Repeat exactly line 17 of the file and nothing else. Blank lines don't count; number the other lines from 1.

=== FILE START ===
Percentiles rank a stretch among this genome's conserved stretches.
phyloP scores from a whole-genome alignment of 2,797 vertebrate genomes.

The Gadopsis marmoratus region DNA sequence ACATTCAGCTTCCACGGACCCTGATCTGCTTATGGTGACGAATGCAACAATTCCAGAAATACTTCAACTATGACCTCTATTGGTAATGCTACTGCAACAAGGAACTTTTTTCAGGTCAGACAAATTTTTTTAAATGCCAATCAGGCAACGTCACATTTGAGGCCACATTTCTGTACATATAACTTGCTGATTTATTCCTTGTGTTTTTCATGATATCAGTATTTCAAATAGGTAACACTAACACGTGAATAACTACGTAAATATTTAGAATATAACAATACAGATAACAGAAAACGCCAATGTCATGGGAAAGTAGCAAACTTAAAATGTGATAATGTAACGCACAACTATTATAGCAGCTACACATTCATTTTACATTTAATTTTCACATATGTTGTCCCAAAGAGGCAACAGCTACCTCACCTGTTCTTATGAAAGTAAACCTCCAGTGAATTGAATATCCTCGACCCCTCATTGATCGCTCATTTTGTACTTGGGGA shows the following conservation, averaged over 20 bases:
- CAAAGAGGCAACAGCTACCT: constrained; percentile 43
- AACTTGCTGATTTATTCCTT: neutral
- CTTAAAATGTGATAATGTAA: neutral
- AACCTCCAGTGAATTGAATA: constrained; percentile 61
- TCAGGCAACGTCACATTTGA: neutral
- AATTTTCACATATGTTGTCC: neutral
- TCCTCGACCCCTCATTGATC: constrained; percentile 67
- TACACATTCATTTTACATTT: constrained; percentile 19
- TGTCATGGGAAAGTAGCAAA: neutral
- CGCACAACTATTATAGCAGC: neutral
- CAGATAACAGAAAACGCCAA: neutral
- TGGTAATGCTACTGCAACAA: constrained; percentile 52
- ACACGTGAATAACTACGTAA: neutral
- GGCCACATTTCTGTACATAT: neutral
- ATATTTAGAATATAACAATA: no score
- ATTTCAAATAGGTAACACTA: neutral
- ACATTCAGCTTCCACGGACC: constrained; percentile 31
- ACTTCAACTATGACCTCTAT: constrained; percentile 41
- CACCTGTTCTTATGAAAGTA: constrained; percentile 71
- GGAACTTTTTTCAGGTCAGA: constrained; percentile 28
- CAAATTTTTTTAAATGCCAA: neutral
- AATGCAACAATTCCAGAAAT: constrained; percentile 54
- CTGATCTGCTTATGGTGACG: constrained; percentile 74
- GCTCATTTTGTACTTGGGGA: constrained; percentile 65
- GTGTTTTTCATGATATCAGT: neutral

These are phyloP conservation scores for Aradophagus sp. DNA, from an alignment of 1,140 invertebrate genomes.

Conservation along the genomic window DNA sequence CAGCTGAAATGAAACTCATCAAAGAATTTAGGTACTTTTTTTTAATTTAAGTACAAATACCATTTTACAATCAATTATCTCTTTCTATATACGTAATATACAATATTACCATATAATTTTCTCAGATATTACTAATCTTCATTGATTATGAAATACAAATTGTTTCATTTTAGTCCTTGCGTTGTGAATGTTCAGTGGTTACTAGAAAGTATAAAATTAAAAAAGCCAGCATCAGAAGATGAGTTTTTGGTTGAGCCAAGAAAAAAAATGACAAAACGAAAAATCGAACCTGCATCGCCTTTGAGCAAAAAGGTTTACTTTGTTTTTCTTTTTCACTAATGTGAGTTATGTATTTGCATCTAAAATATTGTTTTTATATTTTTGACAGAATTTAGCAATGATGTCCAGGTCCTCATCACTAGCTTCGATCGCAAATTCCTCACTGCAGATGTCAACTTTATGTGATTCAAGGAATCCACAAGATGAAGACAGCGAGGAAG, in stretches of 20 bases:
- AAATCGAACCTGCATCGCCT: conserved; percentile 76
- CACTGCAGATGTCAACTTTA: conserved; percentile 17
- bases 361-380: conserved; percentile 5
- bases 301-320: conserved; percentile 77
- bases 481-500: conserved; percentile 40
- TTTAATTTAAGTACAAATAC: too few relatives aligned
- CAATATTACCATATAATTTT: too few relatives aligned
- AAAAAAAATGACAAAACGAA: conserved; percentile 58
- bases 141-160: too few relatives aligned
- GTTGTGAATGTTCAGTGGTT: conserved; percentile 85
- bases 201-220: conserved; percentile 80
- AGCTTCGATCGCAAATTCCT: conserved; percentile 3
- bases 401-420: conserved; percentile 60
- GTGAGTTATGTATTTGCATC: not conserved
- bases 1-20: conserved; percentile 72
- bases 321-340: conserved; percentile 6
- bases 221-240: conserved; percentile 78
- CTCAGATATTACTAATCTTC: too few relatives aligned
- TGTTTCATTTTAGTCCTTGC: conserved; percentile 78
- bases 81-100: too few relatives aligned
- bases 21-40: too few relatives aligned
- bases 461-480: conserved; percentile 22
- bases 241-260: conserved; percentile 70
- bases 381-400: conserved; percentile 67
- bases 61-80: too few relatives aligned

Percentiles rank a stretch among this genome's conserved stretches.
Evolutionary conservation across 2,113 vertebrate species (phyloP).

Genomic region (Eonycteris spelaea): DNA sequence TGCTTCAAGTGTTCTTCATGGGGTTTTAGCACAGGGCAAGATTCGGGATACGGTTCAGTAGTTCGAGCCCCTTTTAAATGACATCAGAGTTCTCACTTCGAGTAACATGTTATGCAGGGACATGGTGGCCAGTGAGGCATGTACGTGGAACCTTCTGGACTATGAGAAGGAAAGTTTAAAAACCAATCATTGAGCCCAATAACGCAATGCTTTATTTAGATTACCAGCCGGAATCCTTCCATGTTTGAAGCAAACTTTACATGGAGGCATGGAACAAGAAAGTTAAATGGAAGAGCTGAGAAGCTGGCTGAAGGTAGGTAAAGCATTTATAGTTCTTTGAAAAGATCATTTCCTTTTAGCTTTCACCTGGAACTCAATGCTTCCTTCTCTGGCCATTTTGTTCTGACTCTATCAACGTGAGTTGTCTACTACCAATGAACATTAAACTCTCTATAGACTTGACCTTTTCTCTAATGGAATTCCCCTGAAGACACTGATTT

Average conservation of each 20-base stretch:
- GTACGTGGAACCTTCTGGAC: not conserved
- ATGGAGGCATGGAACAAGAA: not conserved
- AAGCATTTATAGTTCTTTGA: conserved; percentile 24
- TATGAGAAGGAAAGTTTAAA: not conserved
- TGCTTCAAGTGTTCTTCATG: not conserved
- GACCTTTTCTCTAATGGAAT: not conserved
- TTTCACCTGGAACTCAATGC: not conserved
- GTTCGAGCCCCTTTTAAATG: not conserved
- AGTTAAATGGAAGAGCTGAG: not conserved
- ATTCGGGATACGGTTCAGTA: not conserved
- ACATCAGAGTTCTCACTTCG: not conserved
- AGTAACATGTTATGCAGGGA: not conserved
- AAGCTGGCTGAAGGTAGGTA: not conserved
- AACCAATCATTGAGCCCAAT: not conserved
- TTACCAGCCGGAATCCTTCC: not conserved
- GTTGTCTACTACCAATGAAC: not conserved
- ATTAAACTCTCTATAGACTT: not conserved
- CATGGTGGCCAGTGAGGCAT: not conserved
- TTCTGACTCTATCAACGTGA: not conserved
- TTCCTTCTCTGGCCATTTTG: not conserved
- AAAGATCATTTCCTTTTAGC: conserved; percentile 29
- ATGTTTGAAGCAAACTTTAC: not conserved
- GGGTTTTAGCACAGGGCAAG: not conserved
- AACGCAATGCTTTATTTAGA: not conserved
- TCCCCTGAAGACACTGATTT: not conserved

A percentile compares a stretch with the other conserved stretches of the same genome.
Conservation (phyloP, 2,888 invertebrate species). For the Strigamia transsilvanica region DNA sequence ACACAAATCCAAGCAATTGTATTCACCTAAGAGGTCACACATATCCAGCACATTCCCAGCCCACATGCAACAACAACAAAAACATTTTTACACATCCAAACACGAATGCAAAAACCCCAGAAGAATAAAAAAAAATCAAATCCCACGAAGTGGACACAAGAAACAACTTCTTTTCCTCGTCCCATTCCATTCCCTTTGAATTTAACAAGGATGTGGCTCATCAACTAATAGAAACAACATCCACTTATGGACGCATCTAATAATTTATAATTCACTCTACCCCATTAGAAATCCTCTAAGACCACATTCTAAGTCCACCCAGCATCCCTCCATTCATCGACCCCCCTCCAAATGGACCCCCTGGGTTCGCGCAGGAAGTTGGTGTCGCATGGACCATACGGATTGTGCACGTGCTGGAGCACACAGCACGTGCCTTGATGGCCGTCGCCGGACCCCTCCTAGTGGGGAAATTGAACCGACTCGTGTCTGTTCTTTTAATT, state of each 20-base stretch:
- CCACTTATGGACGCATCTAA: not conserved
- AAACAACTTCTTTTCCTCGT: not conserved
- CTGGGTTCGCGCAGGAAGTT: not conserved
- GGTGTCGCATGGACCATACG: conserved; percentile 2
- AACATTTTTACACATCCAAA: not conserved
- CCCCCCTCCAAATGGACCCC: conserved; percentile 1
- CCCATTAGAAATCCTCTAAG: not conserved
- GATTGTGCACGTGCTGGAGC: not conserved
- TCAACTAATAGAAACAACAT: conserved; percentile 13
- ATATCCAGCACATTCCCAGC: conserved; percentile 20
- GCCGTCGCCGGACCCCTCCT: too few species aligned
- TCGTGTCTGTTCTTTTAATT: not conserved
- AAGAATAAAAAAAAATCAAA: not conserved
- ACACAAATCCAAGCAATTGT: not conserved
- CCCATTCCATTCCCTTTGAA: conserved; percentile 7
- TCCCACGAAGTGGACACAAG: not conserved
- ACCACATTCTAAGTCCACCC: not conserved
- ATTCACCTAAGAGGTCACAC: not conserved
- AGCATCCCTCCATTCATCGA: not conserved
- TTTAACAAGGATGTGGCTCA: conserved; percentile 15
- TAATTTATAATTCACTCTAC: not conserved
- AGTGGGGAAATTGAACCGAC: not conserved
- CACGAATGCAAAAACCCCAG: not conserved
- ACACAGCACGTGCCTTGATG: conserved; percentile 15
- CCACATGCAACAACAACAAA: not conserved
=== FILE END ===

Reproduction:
- GGCCACATTTCTGTACATAT: neutral